Slain during a carjacking, `wonderful' father recalled

Retired autoworker described as generous

November 12, 2003|By Laurie Willis | Laurie Willis,SUN STAFF

Charles Edward Warner Sr. had a generous disposition and enjoyed helping others, but he wasn't the type to allow someone to take something from him, friends and family say.

Police believe Warner resisted when an assailant tried to steal his beloved customized van Saturday from a Wendy's parking lot in Northwest Baltimore.

Warner, 59, was fatally shot during the carjacking, and the 1995 Chevrolet van was stolen, investigators said.

"He would give to others, but he would not let people take something he'd worked hard for. He would not stand for that," said Warner's friend Jimmy Seward.

The two were in a social club for custom van enthusiasts.

"He has had that van for a couple of years, and he was in love with that van," Seward said.

Baltimore homicide Detective Irvin Bradley said yesterday police were searching for Warner's killer.

The van was recovered a day after the shooting.

Warner, of the 4000 block of Elderon Ave. in Northwest Baltimore, was a retired father of two and grandfather of seven. His death has left family and friends wondering how he could be gunned down on a sunny Saturday afternoon.

"My dad was wonderful," said Charles Warner Jr., 31. "My dad used to teach me a lot about dignity and values. He was really, really high on honesty and being responsible for your actions.

"He said anything you do in life, you have to speak for that. Good or bad, you have to be held accountable," the younger Warner said.

Warner's son also remembered father-son activities.

"Even though my dad wasn't the best fisherman, every weekend he took us somewhere," he said. "I was in the Cub Scouts. ... He was just a good provider."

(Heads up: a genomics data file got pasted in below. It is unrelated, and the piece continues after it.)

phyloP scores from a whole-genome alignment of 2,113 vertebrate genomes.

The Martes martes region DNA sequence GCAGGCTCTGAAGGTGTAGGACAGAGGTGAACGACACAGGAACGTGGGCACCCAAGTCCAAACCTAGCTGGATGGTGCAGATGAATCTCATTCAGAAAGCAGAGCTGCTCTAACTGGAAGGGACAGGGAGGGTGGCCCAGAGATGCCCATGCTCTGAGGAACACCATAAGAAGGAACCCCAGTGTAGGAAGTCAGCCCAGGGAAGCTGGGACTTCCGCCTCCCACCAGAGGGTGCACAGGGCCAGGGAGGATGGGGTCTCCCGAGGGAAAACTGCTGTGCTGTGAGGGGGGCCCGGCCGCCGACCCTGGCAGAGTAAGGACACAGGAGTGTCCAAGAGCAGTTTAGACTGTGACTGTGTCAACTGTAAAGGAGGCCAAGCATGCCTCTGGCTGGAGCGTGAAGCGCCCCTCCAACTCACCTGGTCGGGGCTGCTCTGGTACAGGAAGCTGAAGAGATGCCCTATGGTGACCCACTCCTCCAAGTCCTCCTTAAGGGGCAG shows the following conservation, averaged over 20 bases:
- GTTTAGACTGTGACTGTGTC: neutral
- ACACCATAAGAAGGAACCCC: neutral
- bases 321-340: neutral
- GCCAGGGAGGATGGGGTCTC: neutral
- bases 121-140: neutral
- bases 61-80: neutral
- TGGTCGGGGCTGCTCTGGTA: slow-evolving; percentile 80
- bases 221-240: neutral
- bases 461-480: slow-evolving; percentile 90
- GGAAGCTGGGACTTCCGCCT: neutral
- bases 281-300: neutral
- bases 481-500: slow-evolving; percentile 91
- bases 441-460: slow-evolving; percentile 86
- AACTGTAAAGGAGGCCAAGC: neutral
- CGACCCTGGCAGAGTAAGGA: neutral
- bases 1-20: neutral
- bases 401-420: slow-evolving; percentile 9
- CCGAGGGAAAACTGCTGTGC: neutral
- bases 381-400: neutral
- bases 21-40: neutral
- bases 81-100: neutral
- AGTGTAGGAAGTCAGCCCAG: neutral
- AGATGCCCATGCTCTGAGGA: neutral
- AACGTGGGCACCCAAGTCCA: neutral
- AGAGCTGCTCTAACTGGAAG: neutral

The elder Warner retired last year from General Motors' Broening Highway plant after working there more than 30 years, his son said. Recently, he worked as a custodian at a retirement home in Baltimore County.

Warner married his high school sweetheart, Jeanette, and they had been together for 38 years.

Their daughter, Vonda Warner, said yesterday she is worried about her mother, who lost her best friend.

"I just feel for my mother," Vonda, 38, said. "I think about their relationship. My mother was 15 when they started dating and 16 when she had me. He's all she knew. She really loved him, and he really loved her."

Vonda Warner said yesterday that her parents loved taking trips in the van, which was equipped with a television and cushioned bench. She said they were considering moving to Florida.

"Dad was really cautious about safety and had several locks in the house," Vonda Warner said.

"For something like this to happen is devastating. I'm still in shock. I still can't believe it," she said.

Neither can Seward, 62, president of Roadmasters Vanners Inc., the van club that Warner belonged to. Warner joined Roadmasters in 1992 and became an officer in the club.

"He was a fun-loving person," Seward said of his friend, adding that Warner often refused reimbursement for expenses he incurred on behalf of the club. "He loved life. He was our business manager, and that's really the hardest job in the club."

Seward said he spoke to Warner a couple of times Saturday. Warner was excited about a suit he had purchased to wear to the van club's annual "Oldies But Goodies" dance that night.

"He was talking about how he'd gotten such a good deal," Seward recalled. "He was telling me how nice it looked and where he'd gotten it. He was in very good spirits."

Warner will be buried in the suit, his daughter said.

A wake is scheduled from 11:30 a.m. to noon Saturday at March Funeral Home West, 4300 Wabash Ave. A service will follow at the funeral home.

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